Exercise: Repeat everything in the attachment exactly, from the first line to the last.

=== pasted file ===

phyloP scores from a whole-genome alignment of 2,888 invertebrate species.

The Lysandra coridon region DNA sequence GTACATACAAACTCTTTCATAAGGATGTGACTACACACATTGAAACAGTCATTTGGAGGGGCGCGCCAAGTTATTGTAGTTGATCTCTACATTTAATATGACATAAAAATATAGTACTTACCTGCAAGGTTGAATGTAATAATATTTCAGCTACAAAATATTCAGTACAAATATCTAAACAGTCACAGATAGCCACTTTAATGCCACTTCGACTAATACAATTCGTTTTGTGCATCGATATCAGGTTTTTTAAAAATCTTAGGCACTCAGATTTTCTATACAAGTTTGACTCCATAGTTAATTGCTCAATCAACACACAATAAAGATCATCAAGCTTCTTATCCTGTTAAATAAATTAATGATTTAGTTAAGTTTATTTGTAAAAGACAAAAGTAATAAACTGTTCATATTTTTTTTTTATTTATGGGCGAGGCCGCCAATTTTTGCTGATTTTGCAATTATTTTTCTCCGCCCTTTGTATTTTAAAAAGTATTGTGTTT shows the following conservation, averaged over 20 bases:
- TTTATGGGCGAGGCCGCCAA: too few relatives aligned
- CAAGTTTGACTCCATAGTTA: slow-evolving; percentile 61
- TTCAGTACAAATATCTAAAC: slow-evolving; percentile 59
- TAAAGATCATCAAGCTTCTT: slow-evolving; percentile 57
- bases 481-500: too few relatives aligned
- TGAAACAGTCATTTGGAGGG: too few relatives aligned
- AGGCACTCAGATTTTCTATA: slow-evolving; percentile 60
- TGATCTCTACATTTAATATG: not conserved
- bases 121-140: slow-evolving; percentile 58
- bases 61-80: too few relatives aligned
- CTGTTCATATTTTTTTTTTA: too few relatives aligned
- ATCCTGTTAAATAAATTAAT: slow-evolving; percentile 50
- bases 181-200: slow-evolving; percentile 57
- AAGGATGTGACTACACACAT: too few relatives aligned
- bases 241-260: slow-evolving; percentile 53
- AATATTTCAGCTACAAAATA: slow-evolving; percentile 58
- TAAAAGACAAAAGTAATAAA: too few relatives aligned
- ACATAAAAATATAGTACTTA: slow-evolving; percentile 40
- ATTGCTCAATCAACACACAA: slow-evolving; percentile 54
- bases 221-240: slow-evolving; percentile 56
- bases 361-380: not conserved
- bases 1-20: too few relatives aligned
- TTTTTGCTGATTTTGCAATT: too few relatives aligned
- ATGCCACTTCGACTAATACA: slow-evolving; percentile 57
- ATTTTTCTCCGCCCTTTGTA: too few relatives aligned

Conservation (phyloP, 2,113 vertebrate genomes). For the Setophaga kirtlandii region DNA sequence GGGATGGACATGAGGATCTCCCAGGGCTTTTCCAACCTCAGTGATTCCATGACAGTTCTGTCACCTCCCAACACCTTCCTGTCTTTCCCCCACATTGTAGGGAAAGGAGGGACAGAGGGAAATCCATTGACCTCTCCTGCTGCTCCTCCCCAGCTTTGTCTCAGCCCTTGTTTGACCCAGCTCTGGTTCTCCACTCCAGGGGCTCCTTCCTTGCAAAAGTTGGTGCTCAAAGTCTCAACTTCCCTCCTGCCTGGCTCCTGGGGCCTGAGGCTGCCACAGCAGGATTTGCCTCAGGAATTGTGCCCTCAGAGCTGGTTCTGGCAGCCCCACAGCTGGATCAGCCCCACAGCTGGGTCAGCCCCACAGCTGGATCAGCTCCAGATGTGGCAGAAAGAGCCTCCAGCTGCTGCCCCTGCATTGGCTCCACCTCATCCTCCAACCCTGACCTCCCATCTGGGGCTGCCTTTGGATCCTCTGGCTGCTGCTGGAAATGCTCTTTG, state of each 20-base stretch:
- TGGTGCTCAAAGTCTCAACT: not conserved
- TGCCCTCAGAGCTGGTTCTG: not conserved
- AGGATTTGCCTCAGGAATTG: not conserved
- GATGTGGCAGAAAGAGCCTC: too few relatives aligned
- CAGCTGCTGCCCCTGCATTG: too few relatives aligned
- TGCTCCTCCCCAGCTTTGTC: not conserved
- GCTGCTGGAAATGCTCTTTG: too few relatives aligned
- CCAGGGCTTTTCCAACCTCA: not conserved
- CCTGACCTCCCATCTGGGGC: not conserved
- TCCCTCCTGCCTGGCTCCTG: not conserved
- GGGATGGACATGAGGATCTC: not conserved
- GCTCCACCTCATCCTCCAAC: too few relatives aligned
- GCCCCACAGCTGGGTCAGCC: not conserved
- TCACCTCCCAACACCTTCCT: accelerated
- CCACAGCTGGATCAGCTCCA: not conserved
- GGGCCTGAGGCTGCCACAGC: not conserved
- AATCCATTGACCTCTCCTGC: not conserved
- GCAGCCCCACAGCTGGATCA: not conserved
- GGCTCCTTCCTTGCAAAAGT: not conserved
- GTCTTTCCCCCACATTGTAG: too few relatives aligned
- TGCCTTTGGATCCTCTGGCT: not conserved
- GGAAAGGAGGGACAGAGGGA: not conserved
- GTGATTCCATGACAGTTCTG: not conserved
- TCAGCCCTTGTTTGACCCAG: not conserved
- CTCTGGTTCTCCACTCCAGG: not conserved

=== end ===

phyloP scores from a whole-genome alignment of 2,888 invertebrate species.

The Lysandra coridon region DNA sequence GTACATACAAACTCTTTCATAAGGATGTGACTACACACATTGAAACAGTCATTTGGAGGGGCGCGCCAAGTTATTGTAGTTGATCTCTACATTTAATATGACATAAAAATATAGTACTTACCTGCAAGGTTGAATGTAATAATATTTCAGCTACAAAATATTCAGTACAAATATCTAAACAGTCACAGATAGCCACTTTAATGCCACTTCGACTAATACAATTCGTTTTGTGCATCGATATCAGGTTTTTTAAAAATCTTAGGCACTCAGATTTTCTATACAAGTTTGACTCCATAGTTAATTGCTCAATCAACACACAATAAAGATCATCAAGCTTCTTATCCTGTTAAATAAATTAATGATTTAGTTAAGTTTATTTGTAAAAGACAAAAGTAATAAACTGTTCATATTTTTTTTTTATTTATGGGCGAGGCCGCCAATTTTTGCTGATTTTGCAATTATTTTTCTCCGCCCTTTGTATTTTAAAAAGTATTGTGTTT shows the following conservation, averaged over 20 bases:
- TTTATGGGCGAGGCCGCCAA: too few relatives aligned
- CAAGTTTGACTCCATAGTTA: slow-evolving; percentile 61
- TTCAGTACAAATATCTAAAC: slow-evolving; percentile 59
- TAAAGATCATCAAGCTTCTT: slow-evolving; percentile 57
- bases 481-500: too few relatives aligned
- TGAAACAGTCATTTGGAGGG: too few relatives aligned
- AGGCACTCAGATTTTCTATA: slow-evolving; percentile 60
- TGATCTCTACATTTAATATG: not conserved
- bases 121-140: slow-evolving; percentile 58
- bases 61-80: too few relatives aligned
- CTGTTCATATTTTTTTTTTA: too few relatives aligned
- ATCCTGTTAAATAAATTAAT: slow-evolving; percentile 50
- bases 181-200: slow-evolving; percentile 57
- AAGGATGTGACTACACACAT: too few relatives aligned
- bases 241-260: slow-evolving; percentile 53
- AATATTTCAGCTACAAAATA: slow-evolving; percentile 58
- TAAAAGACAAAAGTAATAAA: too few relatives aligned
- ACATAAAAATATAGTACTTA: slow-evolving; percentile 40
- ATTGCTCAATCAACACACAA: slow-evolving; percentile 54
- bases 221-240: slow-evolving; percentile 56
- bases 361-380: not conserved
- bases 1-20: too few relatives aligned
- TTTTTGCTGATTTTGCAATT: too few relatives aligned
- ATGCCACTTCGACTAATACA: slow-evolving; percentile 57
- ATTTTTCTCCGCCCTTTGTA: too few relatives aligned

Conservation (phyloP, 2,113 vertebrate genomes). For the Setophaga kirtlandii region DNA sequence GGGATGGACATGAGGATCTCCCAGGGCTTTTCCAACCTCAGTGATTCCATGACAGTTCTGTCACCTCCCAACACCTTCCTGTCTTTCCCCCACATTGTAGGGAAAGGAGGGACAGAGGGAAATCCATTGACCTCTCCTGCTGCTCCTCCCCAGCTTTGTCTCAGCCCTTGTTTGACCCAGCTCTGGTTCTCCACTCCAGGGGCTCCTTCCTTGCAAAAGTTGGTGCTCAAAGTCTCAACTTCCCTCCTGCCTGGCTCCTGGGGCCTGAGGCTGCCACAGCAGGATTTGCCTCAGGAATTGTGCCCTCAGAGCTGGTTCTGGCAGCCCCACAGCTGGATCAGCCCCACAGCTGGGTCAGCCCCACAGCTGGATCAGCTCCAGATGTGGCAGAAAGAGCCTCCAGCTGCTGCCCCTGCATTGGCTCCACCTCATCCTCCAACCCTGACCTCCCATCTGGGGCTGCCTTTGGATCCTCTGGCTGCTGCTGGAAATGCTCTTTG, state of each 20-base stretch:
- TGGTGCTCAAAGTCTCAACT: not conserved
- TGCCCTCAGAGCTGGTTCTG: not conserved
- AGGATTTGCCTCAGGAATTG: not conserved
- GATGTGGCAGAAAGAGCCTC: too few relatives aligned
- CAGCTGCTGCCCCTGCATTG: too few relatives aligned
- TGCTCCTCCCCAGCTTTGTC: not conserved
- GCTGCTGGAAATGCTCTTTG: too few relatives aligned
- CCAGGGCTTTTCCAACCTCA: not conserved
- CCTGACCTCCCATCTGGGGC: not conserved
- TCCCTCCTGCCTGGCTCCTG: not conserved
- GGGATGGACATGAGGATCTC: not conserved
- GCTCCACCTCATCCTCCAAC: too few relatives aligned
- GCCCCACAGCTGGGTCAGCC: not conserved
- TCACCTCCCAACACCTTCCT: accelerated
- CCACAGCTGGATCAGCTCCA: not conserved
- GGGCCTGAGGCTGCCACAGC: not conserved
- AATCCATTGACCTCTCCTGC: not conserved
- GCAGCCCCACAGCTGGATCA: not conserved
- GGCTCCTTCCTTGCAAAAGT: not conserved
- GTCTTTCCCCCACATTGTAG: too few relatives aligned
- TGCCTTTGGATCCTCTGGCT: not conserved
- GGAAAGGAGGGACAGAGGGA: not conserved
- GTGATTCCATGACAGTTCTG: not conserved
- TCAGCCCTTGTTTGACCCAG: not conserved
- CTCTGGTTCTCCACTCCAGG: not conserved